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  Topic Review (Newest First)
Jul 24th, 2007 12:36 am
bmwrider79
Mileage

Last fall dad & I did a little 330 mile trip. Him on his 03 650 Burgman me on my 2002LT Speed limits plus 5 or 10 over Mostly rural country cruising in Northern Illinois. both of us got 49mpg. Filled up twice same fuel intake. We were surprised at how close the mileage was I was 48.9 and him 49.1

I usually get a minimum of 42mpg and I not shy on the throttle. 39,000 mile on odometer.

Mileage did get better as mileage went up on bike. I did not go wimpy on the break in and do visit the red line at lest once or twice after the bike is warmed up. I did go easy for the first 600 miles and then what ever is said to do but after that. I let it rip. It is a BMW not a HD or GW both glorified tractor engines with low RPM power curves hence the over all lower mileage you get from them. The 1800 wing is a real pig from what most owners tell me. Most seem happy with 35mpg. Heck I get 29mpg with my MINI (non S) and there again I am not shy with the gas pedal.

I personally think you need to rev any modern BMW engine as part of the break in. just my $.02

Oh I do run premium only 92-93 octane. My dad gets away with the 87 octane stuff.
Jul 23rd, 2007 11:16 pm
bluesboy
Great Mileage

I just did a 1500 mile trip. The BC was reset at the start. By the end of the trip I recorded 4.7 l/100km. That is about 60 mpg UK, or 50 mpg US. Over the trip the fuel economy improved as the distance accumulated. I traveled at 120 kph - 75 mph, except in the twisties when the gears dropped and the rpm went to 5-7,000. At home when I am commuting the mileage drops off by about 10-15%. I am OK with that, as I expect stop and go driving to use more fuel. The thing is that my commute is 70 miles and the slow driving is the 2 miles of 20 mph on the work site. It should not have a lot of impact. My question is this: does the engine management system "learn" your driving style and make adjustments accordingly? Does it sense the little bit of slow driving and allow for it in the calculations?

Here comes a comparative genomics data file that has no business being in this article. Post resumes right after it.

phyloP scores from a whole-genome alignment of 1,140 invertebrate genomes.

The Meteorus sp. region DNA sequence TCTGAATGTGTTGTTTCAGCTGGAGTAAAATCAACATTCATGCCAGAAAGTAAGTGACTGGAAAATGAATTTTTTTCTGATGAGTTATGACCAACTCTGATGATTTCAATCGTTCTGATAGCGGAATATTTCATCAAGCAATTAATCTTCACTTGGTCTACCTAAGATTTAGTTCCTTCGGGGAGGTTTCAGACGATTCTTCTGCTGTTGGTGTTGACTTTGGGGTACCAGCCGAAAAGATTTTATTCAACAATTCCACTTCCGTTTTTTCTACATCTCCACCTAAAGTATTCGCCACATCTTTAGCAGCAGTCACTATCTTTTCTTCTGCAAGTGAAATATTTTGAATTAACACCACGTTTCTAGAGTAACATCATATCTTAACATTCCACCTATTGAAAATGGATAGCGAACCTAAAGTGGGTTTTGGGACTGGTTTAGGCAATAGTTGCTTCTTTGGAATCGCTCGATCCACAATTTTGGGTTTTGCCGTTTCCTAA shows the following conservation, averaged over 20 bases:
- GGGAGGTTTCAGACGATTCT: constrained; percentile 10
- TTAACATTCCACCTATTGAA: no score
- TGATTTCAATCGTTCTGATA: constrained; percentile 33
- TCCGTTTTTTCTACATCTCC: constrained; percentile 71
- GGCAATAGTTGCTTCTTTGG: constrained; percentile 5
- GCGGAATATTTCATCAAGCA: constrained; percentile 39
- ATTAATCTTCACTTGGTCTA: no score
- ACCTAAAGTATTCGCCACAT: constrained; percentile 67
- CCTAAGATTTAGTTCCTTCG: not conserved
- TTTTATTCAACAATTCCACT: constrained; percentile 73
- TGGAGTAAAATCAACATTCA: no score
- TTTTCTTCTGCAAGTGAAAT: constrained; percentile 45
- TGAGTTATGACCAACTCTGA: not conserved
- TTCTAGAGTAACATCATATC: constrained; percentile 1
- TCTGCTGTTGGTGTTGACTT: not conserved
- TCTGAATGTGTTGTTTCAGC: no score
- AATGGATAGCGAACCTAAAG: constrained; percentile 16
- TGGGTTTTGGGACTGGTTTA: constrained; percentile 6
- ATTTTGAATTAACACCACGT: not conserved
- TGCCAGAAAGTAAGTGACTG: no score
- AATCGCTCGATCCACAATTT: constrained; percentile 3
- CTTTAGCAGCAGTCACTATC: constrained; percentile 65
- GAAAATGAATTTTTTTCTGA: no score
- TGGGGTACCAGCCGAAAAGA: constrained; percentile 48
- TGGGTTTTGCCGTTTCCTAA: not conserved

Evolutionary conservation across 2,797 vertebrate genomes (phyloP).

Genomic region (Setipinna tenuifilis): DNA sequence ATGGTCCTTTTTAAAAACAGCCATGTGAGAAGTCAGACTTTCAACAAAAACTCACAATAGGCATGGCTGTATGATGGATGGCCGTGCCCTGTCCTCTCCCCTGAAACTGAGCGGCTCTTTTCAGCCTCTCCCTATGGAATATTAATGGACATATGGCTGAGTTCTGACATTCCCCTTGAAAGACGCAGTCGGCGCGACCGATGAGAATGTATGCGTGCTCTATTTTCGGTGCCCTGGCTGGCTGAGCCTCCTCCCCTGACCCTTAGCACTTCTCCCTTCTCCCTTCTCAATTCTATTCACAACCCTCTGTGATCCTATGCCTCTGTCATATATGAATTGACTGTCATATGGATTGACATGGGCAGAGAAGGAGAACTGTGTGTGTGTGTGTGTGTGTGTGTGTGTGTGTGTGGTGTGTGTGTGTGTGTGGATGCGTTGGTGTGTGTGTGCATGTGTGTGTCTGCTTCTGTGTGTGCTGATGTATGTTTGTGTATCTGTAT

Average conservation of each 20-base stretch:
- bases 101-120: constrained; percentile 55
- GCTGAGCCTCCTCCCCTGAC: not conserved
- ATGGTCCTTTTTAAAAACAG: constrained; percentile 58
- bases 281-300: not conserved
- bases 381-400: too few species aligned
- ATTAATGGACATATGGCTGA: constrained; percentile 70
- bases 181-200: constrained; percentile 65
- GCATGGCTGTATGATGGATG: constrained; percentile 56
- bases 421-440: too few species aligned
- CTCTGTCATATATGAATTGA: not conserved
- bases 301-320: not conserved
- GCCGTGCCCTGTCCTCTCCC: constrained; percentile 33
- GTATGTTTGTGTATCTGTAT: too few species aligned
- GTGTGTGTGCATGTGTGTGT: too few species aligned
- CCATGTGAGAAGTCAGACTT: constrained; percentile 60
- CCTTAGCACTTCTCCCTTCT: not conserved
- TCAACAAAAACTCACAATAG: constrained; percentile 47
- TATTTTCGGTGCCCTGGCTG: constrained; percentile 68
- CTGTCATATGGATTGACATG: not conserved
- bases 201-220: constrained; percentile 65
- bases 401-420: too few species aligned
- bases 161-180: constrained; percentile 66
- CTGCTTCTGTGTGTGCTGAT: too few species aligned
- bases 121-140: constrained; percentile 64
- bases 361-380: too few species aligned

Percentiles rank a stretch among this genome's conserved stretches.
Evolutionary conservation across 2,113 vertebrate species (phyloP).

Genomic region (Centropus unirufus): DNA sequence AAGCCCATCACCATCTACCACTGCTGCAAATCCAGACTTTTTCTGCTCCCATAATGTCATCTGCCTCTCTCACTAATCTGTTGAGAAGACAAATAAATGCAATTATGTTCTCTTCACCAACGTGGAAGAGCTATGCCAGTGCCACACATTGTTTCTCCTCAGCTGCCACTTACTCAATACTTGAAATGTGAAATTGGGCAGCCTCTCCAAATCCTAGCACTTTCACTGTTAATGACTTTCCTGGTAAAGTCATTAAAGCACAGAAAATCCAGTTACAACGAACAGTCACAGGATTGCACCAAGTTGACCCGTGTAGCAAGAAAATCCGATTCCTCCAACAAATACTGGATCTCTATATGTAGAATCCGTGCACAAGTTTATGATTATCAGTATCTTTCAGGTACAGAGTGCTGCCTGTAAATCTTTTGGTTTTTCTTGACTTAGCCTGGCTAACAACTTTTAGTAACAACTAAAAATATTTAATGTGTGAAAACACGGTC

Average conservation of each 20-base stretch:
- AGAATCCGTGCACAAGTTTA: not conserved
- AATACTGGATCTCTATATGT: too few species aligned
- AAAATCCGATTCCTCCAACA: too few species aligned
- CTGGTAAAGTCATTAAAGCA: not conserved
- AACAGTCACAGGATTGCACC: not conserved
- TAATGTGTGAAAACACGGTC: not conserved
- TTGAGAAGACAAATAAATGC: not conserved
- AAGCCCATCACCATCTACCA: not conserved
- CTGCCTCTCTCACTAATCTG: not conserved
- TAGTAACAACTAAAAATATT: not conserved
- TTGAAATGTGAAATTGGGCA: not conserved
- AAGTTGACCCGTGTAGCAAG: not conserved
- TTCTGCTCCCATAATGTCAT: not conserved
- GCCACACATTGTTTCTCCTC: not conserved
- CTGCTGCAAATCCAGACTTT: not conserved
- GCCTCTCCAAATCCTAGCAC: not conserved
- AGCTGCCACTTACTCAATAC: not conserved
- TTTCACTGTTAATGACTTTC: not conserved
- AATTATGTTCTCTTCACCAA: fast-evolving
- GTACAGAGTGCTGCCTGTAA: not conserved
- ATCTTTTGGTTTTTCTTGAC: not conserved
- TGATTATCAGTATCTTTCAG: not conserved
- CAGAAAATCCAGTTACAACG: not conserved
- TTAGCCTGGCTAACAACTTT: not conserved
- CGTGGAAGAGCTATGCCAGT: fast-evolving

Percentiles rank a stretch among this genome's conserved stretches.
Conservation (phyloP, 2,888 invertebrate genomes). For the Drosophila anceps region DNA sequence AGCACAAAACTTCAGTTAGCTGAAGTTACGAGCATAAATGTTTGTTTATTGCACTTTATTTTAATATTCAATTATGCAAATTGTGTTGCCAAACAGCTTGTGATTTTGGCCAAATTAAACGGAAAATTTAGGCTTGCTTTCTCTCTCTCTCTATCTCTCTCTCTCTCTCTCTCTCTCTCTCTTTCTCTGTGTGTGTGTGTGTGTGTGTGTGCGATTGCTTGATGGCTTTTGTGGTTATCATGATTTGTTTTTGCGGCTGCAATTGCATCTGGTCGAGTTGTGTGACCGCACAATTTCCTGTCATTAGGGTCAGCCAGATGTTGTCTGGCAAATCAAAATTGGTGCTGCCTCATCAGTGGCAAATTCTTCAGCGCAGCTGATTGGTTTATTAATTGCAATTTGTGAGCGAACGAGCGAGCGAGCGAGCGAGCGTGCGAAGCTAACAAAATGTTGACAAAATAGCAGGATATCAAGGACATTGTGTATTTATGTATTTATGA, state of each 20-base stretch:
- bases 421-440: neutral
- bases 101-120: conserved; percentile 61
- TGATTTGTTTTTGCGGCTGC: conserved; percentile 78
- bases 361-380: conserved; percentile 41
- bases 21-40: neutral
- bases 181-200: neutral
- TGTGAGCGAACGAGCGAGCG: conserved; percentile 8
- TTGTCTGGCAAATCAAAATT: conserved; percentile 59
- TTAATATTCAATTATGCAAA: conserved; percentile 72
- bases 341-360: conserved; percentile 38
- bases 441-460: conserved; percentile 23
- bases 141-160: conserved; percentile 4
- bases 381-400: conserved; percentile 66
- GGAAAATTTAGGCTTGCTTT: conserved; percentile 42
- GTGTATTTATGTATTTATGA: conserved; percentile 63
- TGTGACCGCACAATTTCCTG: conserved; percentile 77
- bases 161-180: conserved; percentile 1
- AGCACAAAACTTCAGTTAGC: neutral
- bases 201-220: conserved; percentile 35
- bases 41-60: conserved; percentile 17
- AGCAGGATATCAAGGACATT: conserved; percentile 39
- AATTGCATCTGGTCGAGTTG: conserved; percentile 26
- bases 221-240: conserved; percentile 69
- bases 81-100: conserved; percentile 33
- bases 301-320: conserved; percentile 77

Jul 23rd, 2007 7:49 pm
DakotaDude Another contributor to the LT's gas mileage is the slippery bodywork. A "fully-faired" bike will generally post better mileage figures than a naked bike due to lower wind resistance. There of lots of swirling eddies and air currents that pass through the framework of a naked bike that simply slide by a faired bike in a laminar fashion. Another post mentioned altitude as a benefit to better mpg....I have also seen this hold true.
Jul 23rd, 2007 6:53 pm
Voyager
Quote:
Originally Posted by MrG
Allied to the efficiency of the fuel injection, the gearing will also help. Achieving 20MPH for every 1,000rpm helps in this instance, some cars don't rev that low. The trip computer helps a lot, especially if you want to ride more frugally. Rule of thumb for my LT at 50mph it does 65mpg ish, at 60mph 60mpg is not unheard of. At 70mph it drops to 50mpg. Illegal speeds obviously see the biggest drop. On a run 310 mile run last year, from Manchester to Dover (England), I did without a single stop.
I actually wish the gearing was taller in high gear. My Voyager turned only 2700 at 60 MPH. I keep trying to shift into 6th gear on my LT as it just feels like it is spinning too fast at 60.

Voyager
Jul 23rd, 2007 8:27 am
harrowbmw Greetings all.

Today with a slight tail wind, screen down and cruising at 90kph, my BC was showing 3.9 litres per 100km. Pretty damn good I think. I should have taken a photograph.

Kindest regards to all.

Paul Harrington
AU
E: [email protected]
Jul 23rd, 2007 7:59 am
MrG
K1200lt Mpg